It's admittedly easy to sometimes get lost in the ever-growing sea of Realme phones, but great bargains can be obtained by those that manage it. Despite getting its first members in May, the new Narzo lineup is already in its second generation. The Narzo 20 trio was unveiled on September 21 and consists of a vanilla Narzo 20, as well as a Narzo 20A and a Narzo 20 Pro.
Given the rapid release schedule, it comes as no surprise that the new Narzo 20A is quite similar to the Narzo 10A. The A models are the proverbial "runt of the litter" and are clearly meant to cater to a people on a tight budget.
Realme knows too well that these are the kind of devices that are really going to move volume. Once you start thinking of things that way, increasingly-frequent model releases, featuring slight specs that let you maintain the value-for-money proposition around the year start to make a lot more sense.
The Narzo 20A is a great example. It essentially only switches the chipset and selfie camera, compared to the Narzo 10A, in hopes of maintaining competitiveness in the sub-10K price niche. In fact it starts at just INR 8,499 ($115/€100) for a 3/32GB model and the 4/64GB one is INR 9,499 ($130/€110).
We have a few hands-on impressions of the Realme Narzo 20A to share, as well as benchmark runs and camera samples. So, without further ado.
Measuring 164.4 x 75.4 x 8.9 mm and tipping the scale at 195 grams, the new Narzo 20A has a footprint almost identical to the Narzo 10A.
And similarities go further - identical rear camera setup, teardrop display notch and bezels around the same 6.5-inch IPS LCD panel, rear-mounted fingerprint reader.
One thing that has obviously changed is the design and the finish on the unibody shell of the Narzo 20A. Instead of the more conventional finish of the Narzo 10A, along with a rather unconventional, huge branding, this time around, you get a textured surface, in either Glory Silver or Victory Blue.
There is a rather subtle "V-shaped" pattern incorporated into the textured back design and the included Narzo and Realme logos are miniscule, compared to the 10A. Probably a good thing too, since we can't imagine too many 10A owners were particularly enticed by the prominent branding, of all things.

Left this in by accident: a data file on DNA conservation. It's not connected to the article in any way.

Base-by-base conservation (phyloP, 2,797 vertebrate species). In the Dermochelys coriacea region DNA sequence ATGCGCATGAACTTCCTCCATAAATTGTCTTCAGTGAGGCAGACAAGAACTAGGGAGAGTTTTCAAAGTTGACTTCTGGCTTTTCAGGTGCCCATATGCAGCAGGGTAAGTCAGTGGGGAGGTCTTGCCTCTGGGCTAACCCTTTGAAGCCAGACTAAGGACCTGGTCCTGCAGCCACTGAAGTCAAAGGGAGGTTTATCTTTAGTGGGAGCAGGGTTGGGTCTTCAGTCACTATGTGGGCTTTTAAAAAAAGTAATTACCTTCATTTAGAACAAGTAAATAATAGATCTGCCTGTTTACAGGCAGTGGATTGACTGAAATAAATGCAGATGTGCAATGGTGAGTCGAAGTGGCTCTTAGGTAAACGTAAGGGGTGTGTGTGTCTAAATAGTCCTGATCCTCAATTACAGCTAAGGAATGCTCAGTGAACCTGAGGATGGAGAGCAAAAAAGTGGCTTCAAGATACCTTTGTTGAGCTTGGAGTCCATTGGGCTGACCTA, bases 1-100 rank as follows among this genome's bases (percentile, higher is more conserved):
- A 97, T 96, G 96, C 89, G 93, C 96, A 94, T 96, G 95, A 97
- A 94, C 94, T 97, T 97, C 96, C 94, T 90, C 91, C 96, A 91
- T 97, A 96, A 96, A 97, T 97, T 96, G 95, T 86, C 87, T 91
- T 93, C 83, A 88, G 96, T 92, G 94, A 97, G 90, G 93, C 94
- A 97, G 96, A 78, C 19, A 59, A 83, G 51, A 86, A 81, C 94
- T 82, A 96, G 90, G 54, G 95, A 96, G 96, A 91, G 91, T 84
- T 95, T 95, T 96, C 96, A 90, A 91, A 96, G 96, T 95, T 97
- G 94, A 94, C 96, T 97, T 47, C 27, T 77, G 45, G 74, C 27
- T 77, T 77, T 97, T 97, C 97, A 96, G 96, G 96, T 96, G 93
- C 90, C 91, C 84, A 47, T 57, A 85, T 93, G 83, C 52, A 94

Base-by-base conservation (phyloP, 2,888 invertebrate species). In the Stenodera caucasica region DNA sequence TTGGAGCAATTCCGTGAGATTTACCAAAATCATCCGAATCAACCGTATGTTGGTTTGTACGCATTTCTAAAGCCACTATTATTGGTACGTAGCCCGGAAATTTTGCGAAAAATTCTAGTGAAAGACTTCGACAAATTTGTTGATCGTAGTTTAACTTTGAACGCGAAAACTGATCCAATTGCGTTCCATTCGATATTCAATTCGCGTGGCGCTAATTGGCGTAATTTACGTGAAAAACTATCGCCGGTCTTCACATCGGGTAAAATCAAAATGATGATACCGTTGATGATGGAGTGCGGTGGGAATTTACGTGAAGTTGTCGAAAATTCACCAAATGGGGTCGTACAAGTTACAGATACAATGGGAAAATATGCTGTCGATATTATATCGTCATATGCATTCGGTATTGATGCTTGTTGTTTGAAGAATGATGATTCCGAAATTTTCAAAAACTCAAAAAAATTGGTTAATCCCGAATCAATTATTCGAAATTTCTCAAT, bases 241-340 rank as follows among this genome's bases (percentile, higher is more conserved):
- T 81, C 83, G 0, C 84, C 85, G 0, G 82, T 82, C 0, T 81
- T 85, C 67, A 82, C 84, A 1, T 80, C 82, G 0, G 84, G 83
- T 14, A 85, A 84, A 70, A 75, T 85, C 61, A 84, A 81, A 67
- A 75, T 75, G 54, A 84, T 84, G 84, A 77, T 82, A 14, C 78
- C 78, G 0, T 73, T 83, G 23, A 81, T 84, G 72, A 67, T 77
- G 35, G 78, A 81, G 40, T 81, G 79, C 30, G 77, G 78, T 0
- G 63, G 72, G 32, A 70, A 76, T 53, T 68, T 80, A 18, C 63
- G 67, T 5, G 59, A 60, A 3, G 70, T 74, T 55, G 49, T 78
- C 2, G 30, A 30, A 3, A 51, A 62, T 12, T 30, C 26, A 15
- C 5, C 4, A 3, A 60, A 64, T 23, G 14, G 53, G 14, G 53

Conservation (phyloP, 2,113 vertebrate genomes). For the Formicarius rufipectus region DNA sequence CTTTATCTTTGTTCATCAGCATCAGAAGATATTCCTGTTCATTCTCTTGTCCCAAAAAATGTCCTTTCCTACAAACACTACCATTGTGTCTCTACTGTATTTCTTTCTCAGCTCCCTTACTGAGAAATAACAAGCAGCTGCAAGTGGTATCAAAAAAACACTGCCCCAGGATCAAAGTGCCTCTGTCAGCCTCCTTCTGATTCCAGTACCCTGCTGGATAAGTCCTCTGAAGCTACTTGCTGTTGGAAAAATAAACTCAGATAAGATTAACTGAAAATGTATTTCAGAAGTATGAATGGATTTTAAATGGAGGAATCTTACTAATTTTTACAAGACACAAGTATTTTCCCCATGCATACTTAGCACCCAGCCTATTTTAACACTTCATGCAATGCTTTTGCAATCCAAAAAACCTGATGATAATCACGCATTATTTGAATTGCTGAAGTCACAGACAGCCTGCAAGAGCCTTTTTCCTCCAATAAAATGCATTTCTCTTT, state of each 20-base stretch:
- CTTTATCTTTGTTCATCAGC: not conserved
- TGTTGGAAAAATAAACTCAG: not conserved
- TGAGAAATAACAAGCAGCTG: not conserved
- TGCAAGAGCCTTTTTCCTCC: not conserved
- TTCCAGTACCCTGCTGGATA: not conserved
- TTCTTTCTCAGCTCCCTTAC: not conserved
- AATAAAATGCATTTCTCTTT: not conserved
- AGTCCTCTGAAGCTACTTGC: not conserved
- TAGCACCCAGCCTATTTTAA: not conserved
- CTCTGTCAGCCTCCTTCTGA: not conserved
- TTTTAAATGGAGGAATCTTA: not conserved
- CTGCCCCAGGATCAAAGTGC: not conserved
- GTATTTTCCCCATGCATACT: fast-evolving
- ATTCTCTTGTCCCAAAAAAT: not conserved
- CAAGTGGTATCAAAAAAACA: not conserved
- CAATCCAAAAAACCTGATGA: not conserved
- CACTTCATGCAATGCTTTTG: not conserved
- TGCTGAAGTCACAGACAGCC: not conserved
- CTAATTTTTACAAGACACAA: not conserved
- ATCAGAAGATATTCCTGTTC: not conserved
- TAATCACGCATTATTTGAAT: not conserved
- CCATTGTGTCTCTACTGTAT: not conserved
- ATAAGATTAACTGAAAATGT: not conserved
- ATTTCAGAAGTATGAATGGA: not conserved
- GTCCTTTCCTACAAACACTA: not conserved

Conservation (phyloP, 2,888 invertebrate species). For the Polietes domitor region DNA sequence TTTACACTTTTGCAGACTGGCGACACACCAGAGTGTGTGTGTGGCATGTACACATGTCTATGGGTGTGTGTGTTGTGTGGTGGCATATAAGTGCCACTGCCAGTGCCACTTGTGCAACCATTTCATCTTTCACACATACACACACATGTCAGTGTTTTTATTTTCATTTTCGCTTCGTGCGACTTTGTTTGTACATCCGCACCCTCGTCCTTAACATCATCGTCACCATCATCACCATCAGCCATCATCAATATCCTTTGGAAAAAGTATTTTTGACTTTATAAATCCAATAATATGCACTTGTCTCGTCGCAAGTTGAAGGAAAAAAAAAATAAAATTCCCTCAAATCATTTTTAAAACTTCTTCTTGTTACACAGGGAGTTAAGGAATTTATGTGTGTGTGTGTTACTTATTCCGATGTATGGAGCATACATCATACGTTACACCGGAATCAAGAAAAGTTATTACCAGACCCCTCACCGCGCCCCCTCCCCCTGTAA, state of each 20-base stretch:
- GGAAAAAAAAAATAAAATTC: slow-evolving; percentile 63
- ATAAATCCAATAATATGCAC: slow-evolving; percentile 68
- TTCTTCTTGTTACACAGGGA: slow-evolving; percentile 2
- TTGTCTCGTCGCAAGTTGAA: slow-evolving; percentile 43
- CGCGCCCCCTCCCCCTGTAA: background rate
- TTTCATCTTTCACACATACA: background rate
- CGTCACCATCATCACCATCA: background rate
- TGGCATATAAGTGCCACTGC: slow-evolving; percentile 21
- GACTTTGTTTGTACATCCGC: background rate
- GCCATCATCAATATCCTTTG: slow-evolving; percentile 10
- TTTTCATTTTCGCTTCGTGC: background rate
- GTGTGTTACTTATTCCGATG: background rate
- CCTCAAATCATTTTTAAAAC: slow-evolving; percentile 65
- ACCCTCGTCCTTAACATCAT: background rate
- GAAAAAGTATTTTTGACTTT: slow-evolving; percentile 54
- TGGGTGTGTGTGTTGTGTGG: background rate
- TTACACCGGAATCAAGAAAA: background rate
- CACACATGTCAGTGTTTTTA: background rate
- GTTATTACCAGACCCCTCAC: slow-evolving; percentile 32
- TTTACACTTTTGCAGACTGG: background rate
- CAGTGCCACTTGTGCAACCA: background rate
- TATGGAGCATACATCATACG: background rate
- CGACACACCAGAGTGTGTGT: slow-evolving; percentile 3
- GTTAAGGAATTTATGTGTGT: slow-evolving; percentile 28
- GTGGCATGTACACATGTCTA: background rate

However, the Narzo 10A does advertise a design incorporating Weather-sealed ports & loudspeaker, which while not an official ingress protection rating, is still good for extra peace of mind and oddly absent from official Narzo 20A marketing materials.
The texture feels quite nice to the touch, but we don't necessarily appreciate the overall curvature of the Narzo 20A's body. The current shape is not too comfortable to hold and could definitely benefit from more aggressive curvature. Perhaps, the slightly odd protruding edge, circling all of the sides of the Narzo 20A has something to do with the lesser in-hand comfort.
On the plus side, the Narzo 20A should be much less prone to scratches and scuffs and could potentially be used without a case with confidence. Another positive aspect of the Narzo 20A design is that it feels surprisingly light, especially for a phone packing a 5,000 mAh battery.
One noteworthy aspect of the Narzo 20A is that, just like its 10A predecessor, it uses a dated microUSB 2.0 port. Charging is limited to 10W, which is a bit of a drag on a 5,000 mAh pack. At least Realme is nice enough to include a wall charger in the box.
There are some positive aspects about the I/O as well, like the inclusion of the trusty old 3.5mm port. It sits on the bottom frame of the phone, next to the main microphone and the single speaker of the Narzo 20A.
The triple-slot tray is a nice touch. It takes two nano-SIM cards, alongside a microSD memory card, so you don't have to pick and choose.
Controls on the Narzo 20A are perfectly standard and well-positioned. The two volume buttons and the power button are easy to feel around and offer nice tactile feedback.
The rear-mounted fingerprint reader is fast to set up and also very snappy and accurate to unlock the phone.
Makes sense, seeing how it's a conventional capacitive model.
The Narzo 20A packs a 6.5-inch, 20:9 IPS LCD with a resolution of 720 x 1600 pixels. That amounts to a less-than-impressive 270 ppi, but even so we can't say that the panel lacks sharpness. It is still perfectly usable in our book. Plus, the higher-specked vanilla Narzo 10 makes use of the same display.
We can't really say too much about other performance metrics on the panel, before put it through the review paces, but in practical terms, the LCD managed to remain usable under direct sunlight even if it required full brightness. Text was readable and the overall experience, good enough and acceptable.
Again, we can't really offer specifics prior to proper testing, but our initial field tests saw the 5,000mAh pack easily last through a whole day on Wi-Fi with potentially a second one also in the cards, depending on usage pattern.